A limit that restricts the amount of a resource, suchas disk space, that a user, group or directory structure mayconsume.
redundant array of independent disks
See redirect-on-write.
See recovery point objective.
See recovery time objective.
restriction of the use of certain hazardous substances
recovery point objective (RPO)
RPO is a service switchover policy, minimizing data loss during DR switchover. The data recovery point is used as the objective to ensure that the data used for DR switchover is the latest backup data.
recovery time objective (RTO)
A service switchover policy that ensures the shortest switchover time. It tasks the recovery time point as the objective and ensures that the redundancy machine can take over services as quickly as possible.
redirect-on-write (ROW)
A snapshot implementation technology. During data write, new data is written to the new storage location, whereas the old data serves as the snapshot data.
Amazon Simple Storage Service
See secret access key.
Serial Advanced Technology Attachment
See Secure File Transfer Protocol.
See Static Large Object.
Server Message Block
See Simple Mail Transfer Protocol.
See simple network management protocol.
See State based Redundancy Mechanism.
solid state disk
See Secure Shell.
See Secure Sockets Layer.
Secure File Transfer Protocol (SFTP)
A network protocol designed to provide secure file transfer over SSH.
Secure Shell (SSH)
SSH is a set of network protocols for securing connections between computers, as well as the utility suite that implements these protocols.
Secure Sockets Layer (SSL)
A security protocol that works at a socket layer. This layer exists between the TCP layer and the application layer to encrypt/decode data and authenticate concerned entities.
Simple Mail Transfer Protocol (SMTP)
The TCP/IP protocol which facilitates the transfer of electronic-mail messages, specifies how two systems are to interact, and the format of messages used to control the transfer of electronic mail.
State based Redundancy Mechanism (SRM)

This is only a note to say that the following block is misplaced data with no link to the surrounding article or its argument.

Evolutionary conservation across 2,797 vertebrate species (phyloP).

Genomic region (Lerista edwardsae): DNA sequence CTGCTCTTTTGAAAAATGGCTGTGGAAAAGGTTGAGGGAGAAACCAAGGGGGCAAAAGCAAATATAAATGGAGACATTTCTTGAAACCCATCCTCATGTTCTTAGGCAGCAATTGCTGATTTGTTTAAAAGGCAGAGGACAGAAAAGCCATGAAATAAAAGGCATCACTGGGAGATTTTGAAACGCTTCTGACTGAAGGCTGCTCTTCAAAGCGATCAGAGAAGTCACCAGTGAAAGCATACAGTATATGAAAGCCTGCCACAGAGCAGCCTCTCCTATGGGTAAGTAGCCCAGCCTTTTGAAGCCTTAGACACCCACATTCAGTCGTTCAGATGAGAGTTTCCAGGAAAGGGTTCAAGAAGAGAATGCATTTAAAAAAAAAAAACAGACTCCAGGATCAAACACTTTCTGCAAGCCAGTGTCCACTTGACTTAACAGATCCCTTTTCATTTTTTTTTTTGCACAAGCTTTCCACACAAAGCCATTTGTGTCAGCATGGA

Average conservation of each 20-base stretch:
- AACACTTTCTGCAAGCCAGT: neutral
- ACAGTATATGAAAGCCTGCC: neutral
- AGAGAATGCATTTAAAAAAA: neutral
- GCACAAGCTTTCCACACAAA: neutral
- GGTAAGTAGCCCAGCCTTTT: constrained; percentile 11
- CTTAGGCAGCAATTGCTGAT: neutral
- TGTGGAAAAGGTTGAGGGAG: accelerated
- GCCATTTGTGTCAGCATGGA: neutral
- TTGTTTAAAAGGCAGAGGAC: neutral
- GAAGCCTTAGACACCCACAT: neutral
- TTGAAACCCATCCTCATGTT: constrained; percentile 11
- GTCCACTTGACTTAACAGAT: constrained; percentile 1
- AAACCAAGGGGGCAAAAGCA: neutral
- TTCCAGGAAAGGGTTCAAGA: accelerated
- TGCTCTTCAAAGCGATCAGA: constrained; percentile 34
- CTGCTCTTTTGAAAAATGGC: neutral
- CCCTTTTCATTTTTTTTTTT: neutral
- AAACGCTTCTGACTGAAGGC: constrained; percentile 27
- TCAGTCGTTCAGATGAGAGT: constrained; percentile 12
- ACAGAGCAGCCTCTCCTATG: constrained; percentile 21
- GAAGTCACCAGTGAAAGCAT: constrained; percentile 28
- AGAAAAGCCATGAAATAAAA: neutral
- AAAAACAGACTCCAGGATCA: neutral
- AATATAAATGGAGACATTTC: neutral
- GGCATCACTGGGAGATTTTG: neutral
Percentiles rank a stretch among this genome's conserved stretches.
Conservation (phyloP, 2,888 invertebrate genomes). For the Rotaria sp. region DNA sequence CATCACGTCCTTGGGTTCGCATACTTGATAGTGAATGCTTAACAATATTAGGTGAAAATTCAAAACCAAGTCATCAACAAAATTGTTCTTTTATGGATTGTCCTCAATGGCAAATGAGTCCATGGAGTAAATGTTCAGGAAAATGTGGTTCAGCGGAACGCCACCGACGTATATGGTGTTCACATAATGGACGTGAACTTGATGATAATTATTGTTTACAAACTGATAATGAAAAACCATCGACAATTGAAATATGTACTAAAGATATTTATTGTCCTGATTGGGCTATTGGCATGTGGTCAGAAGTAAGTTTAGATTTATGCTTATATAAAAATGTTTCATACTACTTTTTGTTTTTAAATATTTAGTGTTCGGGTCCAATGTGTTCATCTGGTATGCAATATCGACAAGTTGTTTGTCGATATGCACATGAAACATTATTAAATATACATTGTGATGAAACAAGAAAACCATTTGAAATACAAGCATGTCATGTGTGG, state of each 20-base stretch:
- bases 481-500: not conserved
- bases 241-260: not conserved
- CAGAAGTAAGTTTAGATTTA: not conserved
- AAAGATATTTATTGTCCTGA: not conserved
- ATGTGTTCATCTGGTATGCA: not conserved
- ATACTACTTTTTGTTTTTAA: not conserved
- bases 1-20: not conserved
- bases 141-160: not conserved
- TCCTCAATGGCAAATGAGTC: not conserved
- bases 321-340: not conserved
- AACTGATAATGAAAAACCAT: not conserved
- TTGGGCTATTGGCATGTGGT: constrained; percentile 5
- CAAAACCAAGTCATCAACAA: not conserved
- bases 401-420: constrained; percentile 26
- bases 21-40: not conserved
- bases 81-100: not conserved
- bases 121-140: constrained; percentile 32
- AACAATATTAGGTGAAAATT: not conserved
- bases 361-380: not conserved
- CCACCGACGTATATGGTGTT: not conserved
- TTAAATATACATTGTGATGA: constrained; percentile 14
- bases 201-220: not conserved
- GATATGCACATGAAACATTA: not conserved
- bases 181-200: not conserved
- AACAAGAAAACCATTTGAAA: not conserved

A data protection mechanism that functions based on member status.
Static Large Object (SLO)
This feature is very similar to Dynamic Large Object (DLO) support in that it allows the user to upload many objects concurrently and afterwards download them as a single object. It is different in that it does not rely on eventually consistent container listings to do so. Instead, a user defined manifest of the object segments is used.
OpenStack Object Storage (Swift) is a scalable redundant storage system. Objects and files are written to multiple disk drives spread throughout servers in the data center, with the OpenStack software responsible for ensuring data replication and integrity across the cluster.
secret access key (SAK)
An authentication key for a user to access an object-based storage system. A secret access key and a request header form a set of authentication information for a user. Secret access keys and access key IDs are in one-to-one match.
silent corruption
The tendency of stored data to decay over time. The decay probability is very low, but it increases with storage capacity expansion. This decay is also known as bit corruption or data corruption.
simple network management protocol (SNMP)
An IETF protocol for monitoring and managing systems and devices in a network.The data being monitored and managed is defined by a MIB. The functions supported by the protocol are the request and retrieval of data, the setting or writing of data, and traps that signal the occurrence of events.
snapshot root directory
A directory for which you want to create a snapshot.
space lease service